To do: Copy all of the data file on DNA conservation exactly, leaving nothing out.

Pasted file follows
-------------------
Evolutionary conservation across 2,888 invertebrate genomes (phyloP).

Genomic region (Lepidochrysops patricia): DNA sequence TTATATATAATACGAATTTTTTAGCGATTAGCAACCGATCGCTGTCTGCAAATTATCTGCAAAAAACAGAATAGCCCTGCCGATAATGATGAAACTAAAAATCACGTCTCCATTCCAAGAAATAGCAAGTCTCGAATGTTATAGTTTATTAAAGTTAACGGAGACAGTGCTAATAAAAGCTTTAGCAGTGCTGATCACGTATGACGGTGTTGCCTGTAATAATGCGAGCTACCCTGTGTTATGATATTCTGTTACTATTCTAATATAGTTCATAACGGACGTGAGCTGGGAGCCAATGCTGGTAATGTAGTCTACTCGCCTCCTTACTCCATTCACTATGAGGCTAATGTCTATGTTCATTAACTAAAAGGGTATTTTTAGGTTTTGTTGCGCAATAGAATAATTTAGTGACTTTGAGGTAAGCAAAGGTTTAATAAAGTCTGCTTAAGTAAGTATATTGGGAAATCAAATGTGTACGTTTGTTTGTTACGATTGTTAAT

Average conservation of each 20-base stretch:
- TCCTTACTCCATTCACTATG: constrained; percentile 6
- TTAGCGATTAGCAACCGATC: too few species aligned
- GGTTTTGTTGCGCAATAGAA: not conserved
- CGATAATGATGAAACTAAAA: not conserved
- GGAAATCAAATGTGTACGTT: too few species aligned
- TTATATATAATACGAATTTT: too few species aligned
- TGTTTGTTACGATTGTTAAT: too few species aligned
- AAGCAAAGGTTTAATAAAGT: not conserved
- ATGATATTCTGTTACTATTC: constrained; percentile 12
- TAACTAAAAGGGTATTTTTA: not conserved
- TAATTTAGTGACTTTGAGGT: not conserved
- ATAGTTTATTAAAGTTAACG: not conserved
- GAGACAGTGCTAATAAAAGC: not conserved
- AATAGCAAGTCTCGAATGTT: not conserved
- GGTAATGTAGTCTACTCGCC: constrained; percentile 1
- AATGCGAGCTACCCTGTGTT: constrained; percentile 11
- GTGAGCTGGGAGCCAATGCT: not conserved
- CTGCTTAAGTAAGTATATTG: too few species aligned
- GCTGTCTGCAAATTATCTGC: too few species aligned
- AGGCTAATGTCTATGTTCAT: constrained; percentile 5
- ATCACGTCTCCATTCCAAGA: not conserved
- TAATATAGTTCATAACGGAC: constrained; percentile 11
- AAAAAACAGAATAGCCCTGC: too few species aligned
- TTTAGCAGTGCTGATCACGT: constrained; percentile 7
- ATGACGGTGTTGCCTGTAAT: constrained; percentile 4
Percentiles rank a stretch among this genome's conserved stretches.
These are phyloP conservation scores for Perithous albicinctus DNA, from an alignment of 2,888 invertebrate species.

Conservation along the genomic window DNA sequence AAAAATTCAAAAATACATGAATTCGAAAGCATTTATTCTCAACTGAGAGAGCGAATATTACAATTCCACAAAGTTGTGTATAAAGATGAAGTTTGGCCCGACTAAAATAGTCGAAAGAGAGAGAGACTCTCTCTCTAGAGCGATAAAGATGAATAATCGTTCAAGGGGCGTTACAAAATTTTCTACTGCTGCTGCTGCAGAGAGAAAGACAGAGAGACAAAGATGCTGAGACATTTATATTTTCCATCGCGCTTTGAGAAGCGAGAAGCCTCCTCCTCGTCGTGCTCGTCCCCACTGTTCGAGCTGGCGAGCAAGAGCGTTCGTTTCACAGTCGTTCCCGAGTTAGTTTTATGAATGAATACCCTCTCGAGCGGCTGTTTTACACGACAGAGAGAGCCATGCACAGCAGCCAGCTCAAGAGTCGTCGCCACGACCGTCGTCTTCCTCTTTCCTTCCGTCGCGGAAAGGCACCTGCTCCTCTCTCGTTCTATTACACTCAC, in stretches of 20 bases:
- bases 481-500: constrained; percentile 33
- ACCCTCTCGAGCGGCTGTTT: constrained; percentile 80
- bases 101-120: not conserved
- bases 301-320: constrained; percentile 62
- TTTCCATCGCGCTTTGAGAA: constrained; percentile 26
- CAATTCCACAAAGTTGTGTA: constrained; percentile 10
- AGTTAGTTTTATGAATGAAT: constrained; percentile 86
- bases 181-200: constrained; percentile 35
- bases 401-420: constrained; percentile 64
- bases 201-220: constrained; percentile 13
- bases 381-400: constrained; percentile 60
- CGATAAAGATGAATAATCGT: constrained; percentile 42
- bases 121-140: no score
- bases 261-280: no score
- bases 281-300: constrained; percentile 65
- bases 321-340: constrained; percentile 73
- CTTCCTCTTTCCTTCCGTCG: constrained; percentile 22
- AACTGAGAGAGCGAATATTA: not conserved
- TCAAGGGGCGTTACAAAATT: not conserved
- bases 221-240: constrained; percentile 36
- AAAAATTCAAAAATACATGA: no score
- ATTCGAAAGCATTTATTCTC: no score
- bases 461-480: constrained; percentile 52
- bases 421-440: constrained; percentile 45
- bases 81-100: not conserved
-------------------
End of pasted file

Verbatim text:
Evolutionary conservation across 2,888 invertebrate genomes (phyloP).

Genomic region (Lepidochrysops patricia): DNA sequence TTATATATAATACGAATTTTTTAGCGATTAGCAACCGATCGCTGTCTGCAAATTATCTGCAAAAAACAGAATAGCCCTGCCGATAATGATGAAACTAAAAATCACGTCTCCATTCCAAGAAATAGCAAGTCTCGAATGTTATAGTTTATTAAAGTTAACGGAGACAGTGCTAATAAAAGCTTTAGCAGTGCTGATCACGTATGACGGTGTTGCCTGTAATAATGCGAGCTACCCTGTGTTATGATATTCTGTTACTATTCTAATATAGTTCATAACGGACGTGAGCTGGGAGCCAATGCTGGTAATGTAGTCTACTCGCCTCCTTACTCCATTCACTATGAGGCTAATGTCTATGTTCATTAACTAAAAGGGTATTTTTAGGTTTTGTTGCGCAATAGAATAATTTAGTGACTTTGAGGTAAGCAAAGGTTTAATAAAGTCTGCTTAAGTAAGTATATTGGGAAATCAAATGTGTACGTTTGTTTGTTACGATTGTTAAT

Average conservation of each 20-base stretch:
- TCCTTACTCCATTCACTATG: constrained; percentile 6
- TTAGCGATTAGCAACCGATC: too few species aligned
- GGTTTTGTTGCGCAATAGAA: not conserved
- CGATAATGATGAAACTAAAA: not conserved
- GGAAATCAAATGTGTACGTT: too few species aligned
- TTATATATAATACGAATTTT: too few species aligned
- TGTTTGTTACGATTGTTAAT: too few species aligned
- AAGCAAAGGTTTAATAAAGT: not conserved
- ATGATATTCTGTTACTATTC: constrained; percentile 12
- TAACTAAAAGGGTATTTTTA: not conserved
- TAATTTAGTGACTTTGAGGT: not conserved
- ATAGTTTATTAAAGTTAACG: not conserved
- GAGACAGTGCTAATAAAAGC: not conserved
- AATAGCAAGTCTCGAATGTT: not conserved
- GGTAATGTAGTCTACTCGCC: constrained; percentile 1
- AATGCGAGCTACCCTGTGTT: constrained; percentile 11
- GTGAGCTGGGAGCCAATGCT: not conserved
- CTGCTTAAGTAAGTATATTG: too few species aligned
- GCTGTCTGCAAATTATCTGC: too few species aligned
- AGGCTAATGTCTATGTTCAT: constrained; percentile 5
- ATCACGTCTCCATTCCAAGA: not conserved
- TAATATAGTTCATAACGGAC: constrained; percentile 11
- AAAAAACAGAATAGCCCTGC: too few species aligned
- TTTAGCAGTGCTGATCACGT: constrained; percentile 7
- ATGACGGTGTTGCCTGTAAT: constrained; percentile 4
Percentiles rank a stretch among this genome's conserved stretches.
These are phyloP conservation scores for Perithous albicinctus DNA, from an alignment of 2,888 invertebrate species.

Conservation along the genomic window DNA sequence AAAAATTCAAAAATACATGAATTCGAAAGCATTTATTCTCAACTGAGAGAGCGAATATTACAATTCCACAAAGTTGTGTATAAAGATGAAGTTTGGCCCGACTAAAATAGTCGAAAGAGAGAGAGACTCTCTCTCTAGAGCGATAAAGATGAATAATCGTTCAAGGGGCGTTACAAAATTTTCTACTGCTGCTGCTGCAGAGAGAAAGACAGAGAGACAAAGATGCTGAGACATTTATATTTTCCATCGCGCTTTGAGAAGCGAGAAGCCTCCTCCTCGTCGTGCTCGTCCCCACTGTTCGAGCTGGCGAGCAAGAGCGTTCGTTTCACAGTCGTTCCCGAGTTAGTTTTATGAATGAATACCCTCTCGAGCGGCTGTTTTACACGACAGAGAGAGCCATGCACAGCAGCCAGCTCAAGAGTCGTCGCCACGACCGTCGTCTTCCTCTTTCCTTCCGTCGCGGAAAGGCACCTGCTCCTCTCTCGTTCTATTACACTCAC, in stretches of 20 bases:
- bases 481-500: constrained; percentile 33
- ACCCTCTCGAGCGGCTGTTT: constrained; percentile 80
- bases 101-120: not conserved
- bases 301-320: constrained; percentile 62
- TTTCCATCGCGCTTTGAGAA: constrained; percentile 26
- CAATTCCACAAAGTTGTGTA: constrained; percentile 10
- AGTTAGTTTTATGAATGAAT: constrained; percentile 86
- bases 181-200: constrained; percentile 35
- bases 401-420: constrained; percentile 64
- bases 201-220: constrained; percentile 13
- bases 381-400: constrained; percentile 60
- CGATAAAGATGAATAATCGT: constrained; percentile 42
- bases 121-140: no score
- bases 261-280: no score
- bases 281-300: constrained; percentile 65
- bases 321-340: constrained; percentile 73
- CTTCCTCTTTCCTTCCGTCG: constrained; percentile 22
- AACTGAGAGAGCGAATATTA: not conserved
- TCAAGGGGCGTTACAAAATT: not conserved
- bases 221-240: constrained; percentile 36
- AAAAATTCAAAAATACATGA: no score
- ATTCGAAAGCATTTATTCTC: no score
- bases 461-480: constrained; percentile 52
- bases 421-440: constrained; percentile 45
- bases 81-100: not conserved